By comparison, the U.S. railroad industry consumed 3.1 billion gallons of diesel in 2011, while the construction industry used 1.8 billion gallons. The U.S. trucking industry bought more than 36 billion gallons of fuel.

Firms Punt Health Plans -- The WSJ

The MDW has been reporting this for at least a year.

At the end of the day, investors are going to do very, very well with O'BamaCare. The federal health program will be a trainwreck for millions of Americans, but investors are going to do quite well.

Top story in the second section of today's Wall Street Journal: firms punt health plans.
The nation's largest provider of security guards plans to discontinue its lowest-cost health plans and steer roughly 55,000 workers to new government-sponsored insurance exchanges for coverage next year, in the latest sign of the fraying ties between employment and health care.
The U.S. arm of Sweden's Securitas AB is among more than 1,200 employers that offer the kind of bare-bones health plans that must be phased out beginning Jan. 1 under the health-care law. Nearly four million people are enrolled in these so-called mini-med plans, which cap benefits to participants, sometimes at as little as $3,000 a year.
"The mini-meds go away and we're not replacing them," said Jim McNulty, a spokesman for Securitas's U.S. operation. "Their option is to go to the exchanges."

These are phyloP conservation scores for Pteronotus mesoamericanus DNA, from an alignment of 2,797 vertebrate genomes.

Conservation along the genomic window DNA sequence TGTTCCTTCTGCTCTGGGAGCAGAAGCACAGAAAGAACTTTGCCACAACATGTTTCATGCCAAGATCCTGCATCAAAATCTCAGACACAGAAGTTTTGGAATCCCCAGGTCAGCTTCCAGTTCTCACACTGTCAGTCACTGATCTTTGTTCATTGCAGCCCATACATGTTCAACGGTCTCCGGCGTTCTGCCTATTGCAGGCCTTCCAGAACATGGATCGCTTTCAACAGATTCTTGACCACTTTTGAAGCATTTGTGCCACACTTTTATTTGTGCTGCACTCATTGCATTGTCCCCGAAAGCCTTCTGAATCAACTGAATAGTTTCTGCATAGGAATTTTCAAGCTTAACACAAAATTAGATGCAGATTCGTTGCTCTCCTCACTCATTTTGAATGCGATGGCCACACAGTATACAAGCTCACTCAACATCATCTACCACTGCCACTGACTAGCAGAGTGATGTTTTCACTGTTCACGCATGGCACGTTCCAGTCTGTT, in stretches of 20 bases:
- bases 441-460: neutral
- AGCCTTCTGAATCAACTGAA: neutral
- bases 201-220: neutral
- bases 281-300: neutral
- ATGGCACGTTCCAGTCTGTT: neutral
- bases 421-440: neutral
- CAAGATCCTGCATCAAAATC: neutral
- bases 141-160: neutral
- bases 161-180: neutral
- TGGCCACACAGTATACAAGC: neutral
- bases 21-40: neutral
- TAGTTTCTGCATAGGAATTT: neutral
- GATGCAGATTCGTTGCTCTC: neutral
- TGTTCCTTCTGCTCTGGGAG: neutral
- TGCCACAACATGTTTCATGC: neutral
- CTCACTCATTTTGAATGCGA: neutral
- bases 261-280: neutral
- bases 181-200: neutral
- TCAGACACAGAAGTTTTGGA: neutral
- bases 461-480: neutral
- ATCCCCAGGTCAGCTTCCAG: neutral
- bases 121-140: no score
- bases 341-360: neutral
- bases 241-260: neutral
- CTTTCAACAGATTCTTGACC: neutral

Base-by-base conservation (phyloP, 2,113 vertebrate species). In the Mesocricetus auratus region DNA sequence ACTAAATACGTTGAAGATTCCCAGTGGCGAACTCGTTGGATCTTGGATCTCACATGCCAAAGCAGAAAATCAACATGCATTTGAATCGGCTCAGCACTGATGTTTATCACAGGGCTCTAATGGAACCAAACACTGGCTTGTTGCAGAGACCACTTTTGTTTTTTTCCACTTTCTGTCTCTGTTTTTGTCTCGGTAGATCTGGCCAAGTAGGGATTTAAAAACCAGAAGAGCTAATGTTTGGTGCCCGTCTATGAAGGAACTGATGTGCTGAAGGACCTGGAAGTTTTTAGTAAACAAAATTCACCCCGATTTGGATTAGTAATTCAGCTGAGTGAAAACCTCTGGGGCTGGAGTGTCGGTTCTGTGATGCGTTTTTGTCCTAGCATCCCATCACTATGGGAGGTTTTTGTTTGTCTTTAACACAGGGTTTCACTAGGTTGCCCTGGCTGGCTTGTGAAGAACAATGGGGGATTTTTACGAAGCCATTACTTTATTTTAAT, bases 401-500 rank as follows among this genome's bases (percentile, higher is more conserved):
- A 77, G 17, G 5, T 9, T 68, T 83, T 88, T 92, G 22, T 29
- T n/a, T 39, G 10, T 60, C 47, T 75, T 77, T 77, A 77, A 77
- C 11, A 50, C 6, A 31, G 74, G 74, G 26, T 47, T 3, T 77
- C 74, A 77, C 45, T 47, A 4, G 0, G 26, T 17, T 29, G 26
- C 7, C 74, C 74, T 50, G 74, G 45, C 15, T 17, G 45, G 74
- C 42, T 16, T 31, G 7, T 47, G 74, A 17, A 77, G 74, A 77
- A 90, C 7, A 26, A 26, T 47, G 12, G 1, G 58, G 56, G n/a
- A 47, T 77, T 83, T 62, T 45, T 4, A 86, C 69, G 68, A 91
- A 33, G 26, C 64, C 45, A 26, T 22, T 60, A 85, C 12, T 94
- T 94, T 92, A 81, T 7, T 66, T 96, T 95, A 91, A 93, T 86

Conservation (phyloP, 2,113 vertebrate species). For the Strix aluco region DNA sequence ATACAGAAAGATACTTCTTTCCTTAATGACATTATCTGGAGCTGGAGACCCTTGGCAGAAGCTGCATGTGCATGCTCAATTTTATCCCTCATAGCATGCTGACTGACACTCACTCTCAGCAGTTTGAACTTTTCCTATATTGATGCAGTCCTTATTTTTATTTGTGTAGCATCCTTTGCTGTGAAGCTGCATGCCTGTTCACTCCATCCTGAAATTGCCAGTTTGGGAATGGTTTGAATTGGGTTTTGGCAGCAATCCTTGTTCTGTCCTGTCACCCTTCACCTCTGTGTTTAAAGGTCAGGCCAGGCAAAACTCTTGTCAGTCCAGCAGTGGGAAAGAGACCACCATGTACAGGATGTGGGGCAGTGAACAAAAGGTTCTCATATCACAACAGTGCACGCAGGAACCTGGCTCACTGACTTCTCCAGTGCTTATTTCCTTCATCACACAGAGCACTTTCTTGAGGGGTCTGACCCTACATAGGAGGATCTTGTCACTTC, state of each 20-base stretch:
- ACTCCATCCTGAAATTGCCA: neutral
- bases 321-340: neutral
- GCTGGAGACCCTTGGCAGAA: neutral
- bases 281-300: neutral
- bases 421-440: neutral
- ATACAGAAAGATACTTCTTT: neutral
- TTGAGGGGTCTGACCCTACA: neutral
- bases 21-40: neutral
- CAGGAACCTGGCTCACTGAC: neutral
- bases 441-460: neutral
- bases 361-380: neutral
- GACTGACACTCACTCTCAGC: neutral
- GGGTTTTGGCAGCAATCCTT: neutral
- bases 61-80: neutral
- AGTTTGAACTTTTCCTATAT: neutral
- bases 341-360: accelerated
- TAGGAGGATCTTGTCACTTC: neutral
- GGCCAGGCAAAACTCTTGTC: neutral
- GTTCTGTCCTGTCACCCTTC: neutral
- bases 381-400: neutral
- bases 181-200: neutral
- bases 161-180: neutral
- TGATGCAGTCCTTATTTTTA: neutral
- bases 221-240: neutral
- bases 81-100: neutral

Other big employers, including Darden Restaurants Inc., Home Depot Inc. and Trader Joe's Co., say they will stop offering health insurance to part-time workers, and will direct those employees to the state exchanges. Darden, Home Depot and Trader Joe's previously offered mini-meds to their part timers.
There are a number of story lines here; I don't have time to go into them all -- I've touched on them numerous times in the past, but O'BamaCare is going to be bigger than anyone realizes. 

I track O'BamaCare cost shifting here, but I may quit. I certainly won't be posting all examples. The trend is obvious. Any company not moving their employees to O'BamaCare will regret it. My hunch is that Warren Buffett is directing all his companies to move their employees to O'BamaCare as fast as they can. Jack Welch, if he were still at GE, would have done this Day 1.

Deep in the story, this bombshell:
In July the Obama administration may have inadvertently opened a window for some companies to drop coverage by imposing a yearlong delay on penalties for employers that don't offer health insurance.
Until then, Securitas executives said, they had planned to offer guards a health plan with more benefits, but which would have required employees to pay more to participate. Executives subsequently changed course, deciding not to offer insurance to most guards next year, and to develop offerings that comply with the health law for 2015.